The 3G network, or third-generation mobile network, launched in 2001 and brought fast internet access to cellphones, creating a boom in consumers owning phones for streaming music, playing games and all sorts of uses other than talking. Some 20 years later, that technology has been slowly replaced by the newer 5G networks with much faster download speeds for new applications like telemedicine and artificial intelligence. They also can support many more users simultaneously without slowing the network.
That’s good news for consumers who want to stream movies and music faster, but it’s bad news for those with older phones that won’t be usable anymore. The shutdown, which will be staggered throughout next year depending on the service provider, will affect other electronic devices using 3G networks such as medical alert devices, smart watches, vehicle SOS services, home security systems, tablets and devices that use cellular connectivity as a backup when a wired connection goes down.
Here’s what you need to know to prepare for the change.
WHY ARE THE 3G NETWORKS BEING ELIMINATED?
Mobile service carriers upgrade to the latest technologies and occasionally shut down older services like 3G to free up transmission frequencies and build the infrastructure to support new services like 5G, according to the Federal Communications Commission, which regulates wireless carriers and has a “plan ahead” primer on its website.
WHEN WILL THE CHANGEOVER OCCUR?
The switch will start on Jan. 1, 2022, although the completion of the complete phase out of 3G services varies by company and could change.
AT&T plans to shut down its 3G service by February 2022. Details about its plans, including which phone models are affected and how to upgrade, are on its website.
Verizon plans to shut its network by Dec. 31, 2022, and has published a list of affected models and services on its website. A company executive estimated that fewer than 1 percent of its customers nationwide still access its 3G network. Some of the phone models its website lists as being 3G are the Samsung Galaxy S4 or earlier and the Apple iPhone 5 series or older.
T-Mobile, which runs the Sprint and T-Mobile networks, said it will finish shutting down the Sprint 3G network by March 31, 2022 and the Sprint LTE network by June 30, 2022. It also plans to stop the shut T-Mobile 3G network by July 1, 2022. It has not yet announced a shutdown date for its 2G network, although competitors AT&T and Verizon no longer support 2G. More details are on its website.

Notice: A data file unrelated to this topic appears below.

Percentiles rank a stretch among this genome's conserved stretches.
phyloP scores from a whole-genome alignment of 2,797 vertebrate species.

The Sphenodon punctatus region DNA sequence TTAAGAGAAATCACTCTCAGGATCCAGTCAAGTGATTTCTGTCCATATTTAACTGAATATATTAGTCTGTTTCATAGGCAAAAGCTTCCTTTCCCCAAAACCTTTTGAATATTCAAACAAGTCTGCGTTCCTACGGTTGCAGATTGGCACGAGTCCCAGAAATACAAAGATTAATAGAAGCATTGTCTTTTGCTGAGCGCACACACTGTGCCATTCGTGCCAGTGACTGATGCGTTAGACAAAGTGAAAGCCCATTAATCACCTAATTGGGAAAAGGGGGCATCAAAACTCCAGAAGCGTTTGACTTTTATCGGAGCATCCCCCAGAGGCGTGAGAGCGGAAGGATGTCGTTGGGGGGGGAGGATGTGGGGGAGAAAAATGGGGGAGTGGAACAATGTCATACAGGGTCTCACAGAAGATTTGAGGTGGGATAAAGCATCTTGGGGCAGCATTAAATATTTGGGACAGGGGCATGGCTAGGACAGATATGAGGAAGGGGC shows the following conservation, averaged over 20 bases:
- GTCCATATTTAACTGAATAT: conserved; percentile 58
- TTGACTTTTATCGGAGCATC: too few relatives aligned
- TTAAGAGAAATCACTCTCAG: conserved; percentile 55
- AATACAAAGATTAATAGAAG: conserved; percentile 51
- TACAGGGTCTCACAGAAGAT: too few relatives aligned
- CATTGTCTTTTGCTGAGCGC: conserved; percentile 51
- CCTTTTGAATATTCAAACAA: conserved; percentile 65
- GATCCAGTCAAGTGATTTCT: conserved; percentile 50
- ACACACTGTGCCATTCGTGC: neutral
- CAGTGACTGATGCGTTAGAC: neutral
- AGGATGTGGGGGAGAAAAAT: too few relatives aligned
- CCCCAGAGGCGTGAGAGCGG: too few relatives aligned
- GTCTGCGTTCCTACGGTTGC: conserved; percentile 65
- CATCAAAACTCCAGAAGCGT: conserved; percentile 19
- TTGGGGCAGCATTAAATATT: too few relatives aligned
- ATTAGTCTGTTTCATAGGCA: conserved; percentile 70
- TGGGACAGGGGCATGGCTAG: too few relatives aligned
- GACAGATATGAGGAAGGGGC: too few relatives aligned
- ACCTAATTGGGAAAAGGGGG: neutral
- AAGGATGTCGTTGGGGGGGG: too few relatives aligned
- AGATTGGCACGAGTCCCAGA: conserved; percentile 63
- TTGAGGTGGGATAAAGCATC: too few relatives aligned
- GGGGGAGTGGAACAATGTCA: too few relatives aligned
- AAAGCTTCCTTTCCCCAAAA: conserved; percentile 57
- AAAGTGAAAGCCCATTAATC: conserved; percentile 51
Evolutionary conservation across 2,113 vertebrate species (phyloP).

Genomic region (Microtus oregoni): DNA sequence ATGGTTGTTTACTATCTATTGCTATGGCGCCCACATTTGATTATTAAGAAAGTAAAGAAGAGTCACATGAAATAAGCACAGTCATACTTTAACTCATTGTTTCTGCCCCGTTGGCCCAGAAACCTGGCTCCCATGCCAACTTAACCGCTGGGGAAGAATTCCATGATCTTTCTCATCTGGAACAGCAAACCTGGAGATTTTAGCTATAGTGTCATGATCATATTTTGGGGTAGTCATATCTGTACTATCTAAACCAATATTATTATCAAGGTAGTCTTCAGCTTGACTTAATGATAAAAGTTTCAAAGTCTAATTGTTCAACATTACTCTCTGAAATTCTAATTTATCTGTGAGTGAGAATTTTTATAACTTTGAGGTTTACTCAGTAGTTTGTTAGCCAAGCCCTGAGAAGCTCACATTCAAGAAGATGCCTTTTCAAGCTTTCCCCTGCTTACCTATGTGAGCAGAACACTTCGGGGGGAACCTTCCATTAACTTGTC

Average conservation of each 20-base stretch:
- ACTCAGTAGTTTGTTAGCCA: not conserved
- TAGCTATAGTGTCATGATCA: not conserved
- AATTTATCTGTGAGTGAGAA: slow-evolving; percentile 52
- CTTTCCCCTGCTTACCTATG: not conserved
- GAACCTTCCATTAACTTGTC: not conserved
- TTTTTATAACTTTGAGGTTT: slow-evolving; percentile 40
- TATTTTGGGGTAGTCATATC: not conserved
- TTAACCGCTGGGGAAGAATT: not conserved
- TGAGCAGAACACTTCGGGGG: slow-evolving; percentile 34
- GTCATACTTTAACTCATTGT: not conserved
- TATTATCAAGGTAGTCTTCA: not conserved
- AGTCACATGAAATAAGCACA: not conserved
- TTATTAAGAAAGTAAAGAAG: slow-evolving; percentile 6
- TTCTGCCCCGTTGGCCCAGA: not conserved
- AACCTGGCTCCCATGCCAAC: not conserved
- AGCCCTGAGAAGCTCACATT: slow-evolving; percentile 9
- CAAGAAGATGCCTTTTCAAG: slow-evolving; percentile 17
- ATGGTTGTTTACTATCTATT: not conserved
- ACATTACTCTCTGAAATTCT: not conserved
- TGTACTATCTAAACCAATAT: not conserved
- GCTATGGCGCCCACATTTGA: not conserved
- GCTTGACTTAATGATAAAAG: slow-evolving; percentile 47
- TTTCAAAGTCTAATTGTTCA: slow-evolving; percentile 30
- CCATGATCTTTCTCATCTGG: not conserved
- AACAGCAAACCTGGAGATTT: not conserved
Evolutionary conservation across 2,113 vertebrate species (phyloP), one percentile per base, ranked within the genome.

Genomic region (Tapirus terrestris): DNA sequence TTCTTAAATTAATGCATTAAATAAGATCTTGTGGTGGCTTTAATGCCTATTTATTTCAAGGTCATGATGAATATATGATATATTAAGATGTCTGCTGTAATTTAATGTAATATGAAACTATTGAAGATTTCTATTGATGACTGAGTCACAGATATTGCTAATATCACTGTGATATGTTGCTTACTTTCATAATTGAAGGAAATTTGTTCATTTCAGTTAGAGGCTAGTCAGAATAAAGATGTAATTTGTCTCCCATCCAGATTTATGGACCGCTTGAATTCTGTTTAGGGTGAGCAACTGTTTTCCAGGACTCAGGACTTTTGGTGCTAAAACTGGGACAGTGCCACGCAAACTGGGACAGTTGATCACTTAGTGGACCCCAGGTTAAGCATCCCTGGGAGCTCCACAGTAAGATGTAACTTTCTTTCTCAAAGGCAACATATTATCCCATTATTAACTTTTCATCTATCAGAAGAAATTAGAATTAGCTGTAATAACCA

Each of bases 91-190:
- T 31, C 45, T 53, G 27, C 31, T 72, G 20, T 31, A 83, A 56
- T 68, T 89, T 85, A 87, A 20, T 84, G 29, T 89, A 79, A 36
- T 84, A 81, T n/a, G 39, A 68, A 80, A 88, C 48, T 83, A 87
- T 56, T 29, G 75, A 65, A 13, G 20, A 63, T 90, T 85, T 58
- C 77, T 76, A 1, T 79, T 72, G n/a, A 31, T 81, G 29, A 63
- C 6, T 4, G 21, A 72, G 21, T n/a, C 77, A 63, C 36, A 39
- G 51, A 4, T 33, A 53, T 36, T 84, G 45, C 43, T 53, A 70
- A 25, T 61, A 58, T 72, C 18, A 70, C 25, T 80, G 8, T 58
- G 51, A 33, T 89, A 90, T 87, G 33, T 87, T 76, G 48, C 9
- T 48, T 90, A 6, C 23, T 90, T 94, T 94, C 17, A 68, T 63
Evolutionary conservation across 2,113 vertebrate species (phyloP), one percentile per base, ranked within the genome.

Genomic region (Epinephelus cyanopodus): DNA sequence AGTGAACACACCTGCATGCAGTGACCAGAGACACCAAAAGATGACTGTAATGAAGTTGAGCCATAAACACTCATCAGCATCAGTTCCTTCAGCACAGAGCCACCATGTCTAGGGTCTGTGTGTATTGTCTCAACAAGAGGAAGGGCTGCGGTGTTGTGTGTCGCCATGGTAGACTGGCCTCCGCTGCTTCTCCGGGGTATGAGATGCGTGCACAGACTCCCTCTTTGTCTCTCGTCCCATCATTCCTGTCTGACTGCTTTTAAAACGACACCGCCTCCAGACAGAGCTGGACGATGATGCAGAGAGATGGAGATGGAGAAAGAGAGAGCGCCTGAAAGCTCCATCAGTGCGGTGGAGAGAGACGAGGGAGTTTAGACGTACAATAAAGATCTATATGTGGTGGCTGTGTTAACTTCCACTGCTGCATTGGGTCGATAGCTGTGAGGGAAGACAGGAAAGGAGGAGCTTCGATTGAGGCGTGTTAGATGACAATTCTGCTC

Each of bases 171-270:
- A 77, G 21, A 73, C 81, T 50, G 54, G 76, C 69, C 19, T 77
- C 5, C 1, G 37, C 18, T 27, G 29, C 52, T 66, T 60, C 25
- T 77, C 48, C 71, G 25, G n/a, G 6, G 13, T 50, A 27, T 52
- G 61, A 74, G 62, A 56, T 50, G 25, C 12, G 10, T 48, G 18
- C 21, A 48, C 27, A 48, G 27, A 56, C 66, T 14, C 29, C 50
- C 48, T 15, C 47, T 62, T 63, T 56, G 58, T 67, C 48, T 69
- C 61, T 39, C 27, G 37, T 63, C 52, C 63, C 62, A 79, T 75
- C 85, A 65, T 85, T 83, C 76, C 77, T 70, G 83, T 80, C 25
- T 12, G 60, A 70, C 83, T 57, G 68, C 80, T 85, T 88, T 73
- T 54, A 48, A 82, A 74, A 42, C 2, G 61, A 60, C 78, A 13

The FCC said the dates could change, so customers should check with their mobile service provider to keep track of the sunset date for the network and to find out if their phone is affected.
It is unclear how many Mainers still use 3G service, but GSMA Intelligence said only 4 percent of wireless connections in 2020 were over 3G networks.
WHAT ACTIONS DO CONSUMERS NEED TO TAKE?
Planning now is important as losing 3G connectivity also means older cellphones won’t be able to make or receive calls or texts, including 911 calls.
Find out whether your mobile device, whether it is a phone, medical device or other critical service, will be affected. That can be done by contacting your mobile provider or checking its website.
Some devices may only need a software update, for example, to enable a feature called HD Voice, or Voice over LTE, which is necessary on the 5G network. You can check your phone’s cellular data settings to see whether you have Voice over LTE.
Consumers should call their service provider for medical alert devices, home security systems and other services to make sure they will still operate.
Those who decide to not get a new phone should talk to their carrier about canceling their plan and ask to do so without a penalty. Otherwise, they may continue getting billed.
A resale market for older phones is unlikely, so consumers should take them for recycling at a phone store or repurpose them as an alarm clock, gaming machine or other use.
READ full article: Telecoms Plan “Staggered Shutdown” of 3G Networks and Devices Despite Opposition and Warnings